Bisexual mezzo Jamie Barton adds some queer flair wherever she goes
ARNOLD WAYNE JONES | Executive Editor
Tenors get the love scenes and sopranos get the death scenes, but mezzos? Oh, they have all the fun.
“I love the mezzo roles,” coos Jamie Barton, who for the last decade or so has been one of the most in-demand interpreters of parts characterized as “bitches, witches, whores and britches.”
“Usually I am killing someone. I never do death scenes — I’m the one causing chaos. Mezzos are often third wheels, the women not fully in control of their own destinies… which is basically every woman in history.”
That’s sort of true for Barton herself. Ever since her early career successes — including being the first female classical singer to win both components of the BBC Cardiff Singer of the World Competition (the “singer” and the “song” prizes) — Barton has been booked for opera performances and recitals years in advance… which may explain why it took so long to finally book a performance with the Dallas Opera’s Don Carlo — which, unfortunately, has been postponed due to social quarantining. (We spoke before the cancellation of public events.)
Her role in Don Carlo is one of those chaos-causing parts — Princess Eboli, the lusty, eye-patch-wearing, scene-stealing, vengeance-seeking jilted lover in Verdi’s historical grand opera. “I love the part, because I get to steal the show,” she laughs.
This isn’t the first time Barton has taken on Princess Eboli; like many specialists in Verdi or Baroque opera, finding a singer with the personality and vocal chops to deliver means opera companies compete for her appearances. “When you sing a specialty like I do, if companies wait too late [to book you] then they don’t have the [artists] available to put on a good show,” she says. And while that means she has job security, it also leaves her less time to explore her side projects — recitals of songs she chooses.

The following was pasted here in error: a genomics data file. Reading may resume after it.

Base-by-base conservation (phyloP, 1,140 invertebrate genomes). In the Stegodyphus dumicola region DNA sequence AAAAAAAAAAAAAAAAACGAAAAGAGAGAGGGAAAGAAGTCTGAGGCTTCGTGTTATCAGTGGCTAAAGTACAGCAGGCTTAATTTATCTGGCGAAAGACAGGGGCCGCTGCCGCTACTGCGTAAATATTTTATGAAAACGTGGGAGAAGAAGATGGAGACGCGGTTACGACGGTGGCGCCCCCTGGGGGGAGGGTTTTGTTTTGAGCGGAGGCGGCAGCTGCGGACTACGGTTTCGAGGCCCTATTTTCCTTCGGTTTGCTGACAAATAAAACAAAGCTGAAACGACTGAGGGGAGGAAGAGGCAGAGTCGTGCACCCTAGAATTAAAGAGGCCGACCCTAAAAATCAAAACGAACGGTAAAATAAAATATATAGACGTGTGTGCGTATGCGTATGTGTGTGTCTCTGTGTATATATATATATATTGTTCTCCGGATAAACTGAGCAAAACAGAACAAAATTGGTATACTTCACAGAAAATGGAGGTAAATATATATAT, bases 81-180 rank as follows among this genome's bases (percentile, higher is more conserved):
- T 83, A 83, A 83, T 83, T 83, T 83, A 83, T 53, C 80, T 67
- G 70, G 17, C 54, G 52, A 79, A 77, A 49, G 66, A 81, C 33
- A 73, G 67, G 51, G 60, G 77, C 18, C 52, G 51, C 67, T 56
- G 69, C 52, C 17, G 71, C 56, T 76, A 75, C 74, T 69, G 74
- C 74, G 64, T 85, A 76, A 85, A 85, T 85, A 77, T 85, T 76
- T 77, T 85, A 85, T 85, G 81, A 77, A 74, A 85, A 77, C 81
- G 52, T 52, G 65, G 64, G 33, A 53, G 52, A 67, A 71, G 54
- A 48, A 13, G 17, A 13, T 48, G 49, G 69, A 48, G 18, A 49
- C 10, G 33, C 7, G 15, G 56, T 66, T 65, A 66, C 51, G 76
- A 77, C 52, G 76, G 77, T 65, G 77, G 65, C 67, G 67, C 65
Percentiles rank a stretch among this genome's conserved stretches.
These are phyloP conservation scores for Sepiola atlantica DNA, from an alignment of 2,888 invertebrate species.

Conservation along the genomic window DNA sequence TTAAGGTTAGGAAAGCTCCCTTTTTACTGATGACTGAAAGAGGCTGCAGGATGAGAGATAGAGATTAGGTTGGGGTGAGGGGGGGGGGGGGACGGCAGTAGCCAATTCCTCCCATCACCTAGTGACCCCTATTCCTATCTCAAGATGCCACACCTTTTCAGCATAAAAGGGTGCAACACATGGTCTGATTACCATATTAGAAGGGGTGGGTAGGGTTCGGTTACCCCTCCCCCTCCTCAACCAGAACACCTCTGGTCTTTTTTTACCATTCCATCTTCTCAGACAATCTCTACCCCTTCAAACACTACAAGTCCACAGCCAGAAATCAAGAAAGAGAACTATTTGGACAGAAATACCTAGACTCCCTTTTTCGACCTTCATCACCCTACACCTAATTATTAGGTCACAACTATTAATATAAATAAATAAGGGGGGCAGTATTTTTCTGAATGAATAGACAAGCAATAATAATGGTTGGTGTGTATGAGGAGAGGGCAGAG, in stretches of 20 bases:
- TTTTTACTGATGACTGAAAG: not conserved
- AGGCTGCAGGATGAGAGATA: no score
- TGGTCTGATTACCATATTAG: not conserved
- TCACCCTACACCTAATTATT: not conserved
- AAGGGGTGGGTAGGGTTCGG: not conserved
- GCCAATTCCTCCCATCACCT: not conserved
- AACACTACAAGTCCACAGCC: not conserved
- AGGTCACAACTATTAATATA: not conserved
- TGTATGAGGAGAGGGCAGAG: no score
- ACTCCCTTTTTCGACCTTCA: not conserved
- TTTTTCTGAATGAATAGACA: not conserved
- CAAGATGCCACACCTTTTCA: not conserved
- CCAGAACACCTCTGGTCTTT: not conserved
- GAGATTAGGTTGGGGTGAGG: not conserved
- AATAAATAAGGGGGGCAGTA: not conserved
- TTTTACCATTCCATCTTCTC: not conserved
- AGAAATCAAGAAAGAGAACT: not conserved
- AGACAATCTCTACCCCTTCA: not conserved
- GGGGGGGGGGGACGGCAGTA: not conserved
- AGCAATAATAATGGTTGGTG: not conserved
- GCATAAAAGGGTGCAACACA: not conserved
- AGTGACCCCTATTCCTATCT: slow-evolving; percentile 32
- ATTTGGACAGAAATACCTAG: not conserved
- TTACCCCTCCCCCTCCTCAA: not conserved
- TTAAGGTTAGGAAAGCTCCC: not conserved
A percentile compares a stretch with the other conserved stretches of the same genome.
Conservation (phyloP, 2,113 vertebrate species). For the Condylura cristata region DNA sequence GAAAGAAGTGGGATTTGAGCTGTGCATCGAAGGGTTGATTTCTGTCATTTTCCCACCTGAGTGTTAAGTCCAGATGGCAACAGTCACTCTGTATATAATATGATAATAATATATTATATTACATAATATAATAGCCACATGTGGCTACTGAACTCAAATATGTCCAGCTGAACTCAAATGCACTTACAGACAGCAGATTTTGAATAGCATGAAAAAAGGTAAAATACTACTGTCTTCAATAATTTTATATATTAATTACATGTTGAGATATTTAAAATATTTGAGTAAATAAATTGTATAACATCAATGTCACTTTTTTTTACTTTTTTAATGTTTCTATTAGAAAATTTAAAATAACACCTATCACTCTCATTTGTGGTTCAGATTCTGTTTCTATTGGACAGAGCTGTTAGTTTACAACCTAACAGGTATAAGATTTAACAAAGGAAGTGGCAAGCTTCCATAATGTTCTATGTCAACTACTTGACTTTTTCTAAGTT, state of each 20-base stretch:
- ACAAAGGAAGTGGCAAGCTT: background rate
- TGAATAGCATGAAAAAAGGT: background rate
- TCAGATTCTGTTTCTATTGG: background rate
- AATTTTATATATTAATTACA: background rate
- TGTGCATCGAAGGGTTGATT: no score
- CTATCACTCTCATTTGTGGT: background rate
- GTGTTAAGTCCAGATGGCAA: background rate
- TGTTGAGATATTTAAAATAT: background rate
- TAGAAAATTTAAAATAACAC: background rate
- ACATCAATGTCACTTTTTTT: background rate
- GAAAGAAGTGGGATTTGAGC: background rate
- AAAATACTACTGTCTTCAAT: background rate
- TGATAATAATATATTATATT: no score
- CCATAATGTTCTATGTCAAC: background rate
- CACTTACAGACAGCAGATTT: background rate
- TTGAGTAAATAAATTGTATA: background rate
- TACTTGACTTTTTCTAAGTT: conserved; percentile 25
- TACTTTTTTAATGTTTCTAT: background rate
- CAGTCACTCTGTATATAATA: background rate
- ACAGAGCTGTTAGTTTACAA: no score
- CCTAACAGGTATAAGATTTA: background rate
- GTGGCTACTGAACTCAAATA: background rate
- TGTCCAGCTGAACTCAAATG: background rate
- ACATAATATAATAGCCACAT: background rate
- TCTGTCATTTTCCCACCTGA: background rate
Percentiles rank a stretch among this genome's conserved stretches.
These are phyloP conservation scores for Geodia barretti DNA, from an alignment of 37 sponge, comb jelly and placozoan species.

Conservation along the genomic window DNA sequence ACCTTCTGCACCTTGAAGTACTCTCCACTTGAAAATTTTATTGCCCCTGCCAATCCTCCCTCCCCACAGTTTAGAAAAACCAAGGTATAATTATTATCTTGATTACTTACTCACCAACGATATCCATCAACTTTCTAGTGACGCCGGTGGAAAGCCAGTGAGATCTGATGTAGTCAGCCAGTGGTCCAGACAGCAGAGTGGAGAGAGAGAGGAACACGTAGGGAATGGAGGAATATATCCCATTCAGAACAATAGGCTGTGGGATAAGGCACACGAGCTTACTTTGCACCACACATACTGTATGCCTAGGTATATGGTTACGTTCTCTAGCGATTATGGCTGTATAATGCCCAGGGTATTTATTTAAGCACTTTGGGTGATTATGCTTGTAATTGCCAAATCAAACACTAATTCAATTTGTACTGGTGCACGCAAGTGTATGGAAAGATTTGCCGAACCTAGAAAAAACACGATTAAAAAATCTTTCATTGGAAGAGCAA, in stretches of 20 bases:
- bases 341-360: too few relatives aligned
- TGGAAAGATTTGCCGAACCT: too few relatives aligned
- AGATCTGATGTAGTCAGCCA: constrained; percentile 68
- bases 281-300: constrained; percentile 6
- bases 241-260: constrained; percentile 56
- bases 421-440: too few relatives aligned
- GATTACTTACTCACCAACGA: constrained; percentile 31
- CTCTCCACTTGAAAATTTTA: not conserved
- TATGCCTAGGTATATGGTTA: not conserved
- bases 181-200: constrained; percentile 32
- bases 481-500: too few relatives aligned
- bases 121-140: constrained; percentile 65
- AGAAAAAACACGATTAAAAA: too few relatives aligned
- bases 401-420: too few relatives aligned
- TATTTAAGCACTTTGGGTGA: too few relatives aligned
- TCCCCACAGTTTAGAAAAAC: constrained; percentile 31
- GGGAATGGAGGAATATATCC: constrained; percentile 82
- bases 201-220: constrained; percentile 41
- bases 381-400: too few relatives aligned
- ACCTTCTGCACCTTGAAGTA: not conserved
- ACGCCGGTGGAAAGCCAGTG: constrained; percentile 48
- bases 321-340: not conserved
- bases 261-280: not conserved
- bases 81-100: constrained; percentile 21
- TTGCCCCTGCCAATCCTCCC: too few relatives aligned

“I’m lucky, but it’s also a pain in the butt,” she says about being brought in for a part. “But [my schedule] is clearing up in the next few years, which is great — not because it’s ‘Yay! No jobs!’ but because people are coming to me and saying, ‘What are you interested in doing as a creator?’ There have been so few points in my career [before this] with people asking me what I want to create. Recitals are where the singer and her collaborator have control.”
She has recently concluded what she refers to as a “feminist, gender-bending recital tour,” and is already starting to plan the next one. “We are really interested in bringing in the female creative genius [to the classical concert stage],” she says. “I’m not kidding when I say we will have everything from Florence Price to Tori Amos, Fiona Apple and Dolly Parton.”
If Dolly seems a far cry for an opera singer, well you have it backwards. Barton grew up in northwest Georgia on the edge of Appalachia, reared by hippie parents whose idea of “classical music” was Lynyrd Skynyrd and the Rolling Stones; her rebellious teen years were spent learning opera. But she has never been far from American folk music.
And she still has a lot of the rebel in her. Last fall, she caused a stir when she appeared on the last night of BBC Proms — a huge classical music fest — bedecked in a custom-made dress inspired by the bisexual flag.
“For me, the most unifying thing was the Pride flag, designed by a queer designer, Jessica Jahn, and built by the woman who built the Hamilton costumes,” she says. “It was studded with Swarovski crystals, so very Elton John.”
The night was magical; Barton calls being able to sing “Rule Britannia” festooned in Pride colors to be one of the signature moments of her public performances and her life. She’ll have to wait to see if performing in Dallas might make a similar impact.